P. S. -- The mail steamer arrived a day or two since, with three hundred passengers and two mails. She returns in a few days with mail, and, no doubt, a small amount of dust.

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II. From Joseph L. Moody, of Pittsburgh, to his parents.

Sacramento City, August 27.

   We arrived here all safe on Sunday morning, the 29th of July, in exactly three months from Independence. I wrote to James from all points west of the Rocky Mountains, the last from Fort Laramie. From there to the Great Salt Lake, the only accident we had was caused by the breaking of our wagon tongue, while descending the Eutaw Mountains, but we patched it up so as to bring it safely to the City of the Great Salt Lake, where we were delighted to find quite a large city of 'adobe' houses, as well as plenty of butter milk, cheese, &c. After getting a guide we left the 'mud city,' and on coming into the old road again (we left the regular emigrant trail on going to Salt Lake) we found some seventy wagons ahead of us. At the time we left the regular trail at 'Sublette's cut off,' there were but three trains ahead of us, we having passed all we came in sight of -- some 800 wagons or more. We had the trouble of again passing the wagons ahead of us, and succeeded in getting the tenth wagon into the valley of the Sacramento. Since then, a great many have been coming in daily. A great many left their wagons, and packed through, among them are Harvey Myers, James Mitchell, Joseph McKibbin, Thomas Perkins, Frank Robinson, Thomas Kennedy, and young Flood and Wilkinson. So far these are all the Pittsburghers that have come in.

   After crossing the Sierra Nevada, we met several parties out in search of gold. Fifty miles from here we came through the 'dry diggings,' and saw the 'modus operandi.' A boy of fifteen, whom I saw, had dug out with his butcher's knife, some five days before, $54 worth of the metal. Almost all the mines are alike, with regards to their richness. Some of the diggers make enough to pay expenses, and so on up, depending mostly on the way they work. Luck has a good deal with finding the 'big lumps.' The largest piece I have seen, was worth $40. Every one has plenty of money as well as a bag of dust.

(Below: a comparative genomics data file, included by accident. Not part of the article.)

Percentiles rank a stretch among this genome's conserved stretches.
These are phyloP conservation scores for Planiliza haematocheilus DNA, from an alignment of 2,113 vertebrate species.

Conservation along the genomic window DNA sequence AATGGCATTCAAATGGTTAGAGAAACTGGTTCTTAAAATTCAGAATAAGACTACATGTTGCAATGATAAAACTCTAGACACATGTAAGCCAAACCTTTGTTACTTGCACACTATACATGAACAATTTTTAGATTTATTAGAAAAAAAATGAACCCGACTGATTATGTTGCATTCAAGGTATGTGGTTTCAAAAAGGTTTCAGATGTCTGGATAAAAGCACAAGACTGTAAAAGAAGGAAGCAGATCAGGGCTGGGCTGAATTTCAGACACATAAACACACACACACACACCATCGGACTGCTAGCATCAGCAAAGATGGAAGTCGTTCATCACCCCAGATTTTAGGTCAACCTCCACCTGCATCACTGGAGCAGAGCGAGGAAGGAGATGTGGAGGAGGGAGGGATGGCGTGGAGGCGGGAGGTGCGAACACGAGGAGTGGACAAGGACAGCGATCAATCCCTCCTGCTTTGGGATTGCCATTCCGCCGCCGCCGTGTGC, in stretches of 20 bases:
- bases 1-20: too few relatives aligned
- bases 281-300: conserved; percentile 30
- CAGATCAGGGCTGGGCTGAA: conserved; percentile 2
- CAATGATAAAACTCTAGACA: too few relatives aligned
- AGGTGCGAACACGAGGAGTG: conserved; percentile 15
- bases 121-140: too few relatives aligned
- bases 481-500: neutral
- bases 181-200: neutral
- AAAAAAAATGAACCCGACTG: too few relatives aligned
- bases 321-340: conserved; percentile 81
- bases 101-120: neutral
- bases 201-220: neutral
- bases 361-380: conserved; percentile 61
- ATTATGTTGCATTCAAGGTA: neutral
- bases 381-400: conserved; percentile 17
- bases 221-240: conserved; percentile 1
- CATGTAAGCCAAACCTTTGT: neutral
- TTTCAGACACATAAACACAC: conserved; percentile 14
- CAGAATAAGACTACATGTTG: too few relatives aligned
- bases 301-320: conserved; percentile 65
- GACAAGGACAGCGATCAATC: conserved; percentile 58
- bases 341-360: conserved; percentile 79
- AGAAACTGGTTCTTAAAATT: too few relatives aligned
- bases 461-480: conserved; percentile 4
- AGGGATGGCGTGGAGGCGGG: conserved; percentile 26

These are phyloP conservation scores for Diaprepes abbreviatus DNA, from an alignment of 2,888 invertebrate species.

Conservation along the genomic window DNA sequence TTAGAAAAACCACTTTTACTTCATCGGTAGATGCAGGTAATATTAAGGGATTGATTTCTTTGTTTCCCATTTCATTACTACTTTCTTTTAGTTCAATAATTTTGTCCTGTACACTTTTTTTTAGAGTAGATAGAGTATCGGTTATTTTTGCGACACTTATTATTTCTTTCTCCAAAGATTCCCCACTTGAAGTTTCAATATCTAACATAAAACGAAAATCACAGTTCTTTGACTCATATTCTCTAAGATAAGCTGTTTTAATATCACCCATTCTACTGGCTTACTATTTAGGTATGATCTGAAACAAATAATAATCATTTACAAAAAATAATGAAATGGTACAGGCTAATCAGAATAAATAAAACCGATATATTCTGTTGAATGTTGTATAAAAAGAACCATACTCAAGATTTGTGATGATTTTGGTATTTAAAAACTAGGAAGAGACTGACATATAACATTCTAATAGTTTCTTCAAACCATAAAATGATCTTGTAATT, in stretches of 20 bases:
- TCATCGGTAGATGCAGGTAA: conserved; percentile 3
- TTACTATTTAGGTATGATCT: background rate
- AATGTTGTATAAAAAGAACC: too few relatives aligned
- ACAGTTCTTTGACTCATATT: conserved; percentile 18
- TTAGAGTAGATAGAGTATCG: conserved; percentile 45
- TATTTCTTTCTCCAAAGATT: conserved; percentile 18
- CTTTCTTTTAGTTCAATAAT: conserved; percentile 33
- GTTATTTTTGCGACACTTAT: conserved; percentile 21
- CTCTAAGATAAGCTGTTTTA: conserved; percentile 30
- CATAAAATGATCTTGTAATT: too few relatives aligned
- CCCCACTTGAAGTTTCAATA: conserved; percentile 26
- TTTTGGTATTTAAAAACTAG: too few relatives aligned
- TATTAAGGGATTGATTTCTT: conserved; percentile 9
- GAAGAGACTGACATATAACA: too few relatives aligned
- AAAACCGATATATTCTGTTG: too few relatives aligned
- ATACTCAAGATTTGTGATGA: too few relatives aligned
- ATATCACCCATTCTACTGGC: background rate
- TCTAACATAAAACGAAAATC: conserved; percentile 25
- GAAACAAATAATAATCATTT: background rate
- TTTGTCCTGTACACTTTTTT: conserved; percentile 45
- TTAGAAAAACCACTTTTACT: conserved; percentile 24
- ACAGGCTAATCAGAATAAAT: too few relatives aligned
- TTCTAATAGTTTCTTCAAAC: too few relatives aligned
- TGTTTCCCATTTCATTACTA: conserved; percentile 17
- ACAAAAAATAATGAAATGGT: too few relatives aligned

Sacramento City is quite a flourishing place, of some three hundred canvass houses. Building lots sell at from six hundred to twenty thousand dollars. Provisions and clothing are plenty and cheap. Flour, 9c per lb; Bacon 37 1/2 c; Sugar, 12 1/2 c; Coffee, 15c per lb. Up at the mines, high up on the river, Flour is a dollar per lb; Bacon a dollar; Sugar and Coffee seventy five cents each.

   All kinds of labor are very high. A wagoner that came over in our train, is getting $12 a day, and found. Mechanics, $25 a day. Hauling to the mines, a distance of twenty five miles, is 16c per pound.

   Merchandise has been sold at San Francisco at New York cost prices. The town is full of every thing, and some two hundred vessels yet to arrive. There are generally dozens of vessels lying here. At San Francisco the bay is crowded. To day the entire cargo of a vessel was sold at auction.

   We sold the wagons we brought over for $300. -- Mules are worth from $100 to $200. We could have sold our outfit for $2,200.

   Mr. [Crawford] Washington left us and joined another mess. Since we arrived here we have divided. -- [William G.] Johnston intends going to San Francisco. [William O'Hara] Scully and [W. B.] McBride are together, and [Charles] Kincaid and I. No more than two can work in the mines with profit. We will soon go up to them in a few days. The weather is almost too warm to work now. We are encamped in the woods at the edge of the city. The Pittsburgh boys are within hailing distance.

   I suppose you think that when an ounce can be made per day, we ought to be at work, but in 'Turkey we mean to do as the Turks do.' I like the country so far very well. The days are warm, and the nights cold. Men of capital are making the most money as usual.